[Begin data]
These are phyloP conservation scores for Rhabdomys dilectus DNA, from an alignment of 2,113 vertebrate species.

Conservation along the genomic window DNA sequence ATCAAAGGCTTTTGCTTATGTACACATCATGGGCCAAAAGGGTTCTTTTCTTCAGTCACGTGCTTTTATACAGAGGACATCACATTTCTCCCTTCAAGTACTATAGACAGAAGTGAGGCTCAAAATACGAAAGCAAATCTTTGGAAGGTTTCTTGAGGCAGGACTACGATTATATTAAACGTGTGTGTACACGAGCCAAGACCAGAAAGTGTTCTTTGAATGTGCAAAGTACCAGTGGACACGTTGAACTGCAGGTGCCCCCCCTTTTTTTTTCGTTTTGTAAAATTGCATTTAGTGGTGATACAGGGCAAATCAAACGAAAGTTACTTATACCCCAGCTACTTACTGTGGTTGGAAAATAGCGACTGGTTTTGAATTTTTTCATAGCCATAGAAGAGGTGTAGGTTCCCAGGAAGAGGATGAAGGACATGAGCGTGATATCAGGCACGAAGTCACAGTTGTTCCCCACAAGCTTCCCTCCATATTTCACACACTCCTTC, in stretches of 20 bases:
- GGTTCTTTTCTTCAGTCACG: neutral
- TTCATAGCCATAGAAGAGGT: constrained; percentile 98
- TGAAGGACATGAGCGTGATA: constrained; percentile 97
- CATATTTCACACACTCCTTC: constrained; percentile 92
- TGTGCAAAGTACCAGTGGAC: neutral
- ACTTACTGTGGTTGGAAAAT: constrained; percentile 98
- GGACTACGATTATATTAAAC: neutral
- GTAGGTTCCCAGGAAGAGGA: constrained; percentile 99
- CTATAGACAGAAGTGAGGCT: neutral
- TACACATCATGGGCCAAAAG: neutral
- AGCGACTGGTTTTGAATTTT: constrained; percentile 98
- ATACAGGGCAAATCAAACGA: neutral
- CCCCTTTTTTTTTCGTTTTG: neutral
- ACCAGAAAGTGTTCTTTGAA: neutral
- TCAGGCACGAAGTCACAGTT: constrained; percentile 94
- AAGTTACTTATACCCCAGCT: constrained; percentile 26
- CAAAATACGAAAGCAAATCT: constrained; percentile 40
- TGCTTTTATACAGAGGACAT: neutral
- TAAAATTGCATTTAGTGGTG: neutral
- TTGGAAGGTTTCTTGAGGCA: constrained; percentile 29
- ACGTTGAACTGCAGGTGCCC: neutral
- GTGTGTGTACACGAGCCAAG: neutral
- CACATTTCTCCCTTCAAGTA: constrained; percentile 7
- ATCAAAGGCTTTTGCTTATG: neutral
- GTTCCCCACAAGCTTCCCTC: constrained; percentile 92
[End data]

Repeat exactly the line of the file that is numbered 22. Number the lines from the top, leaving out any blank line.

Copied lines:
- TTGGAAGGTTTCTTGAGGCA: constrained; percentile 29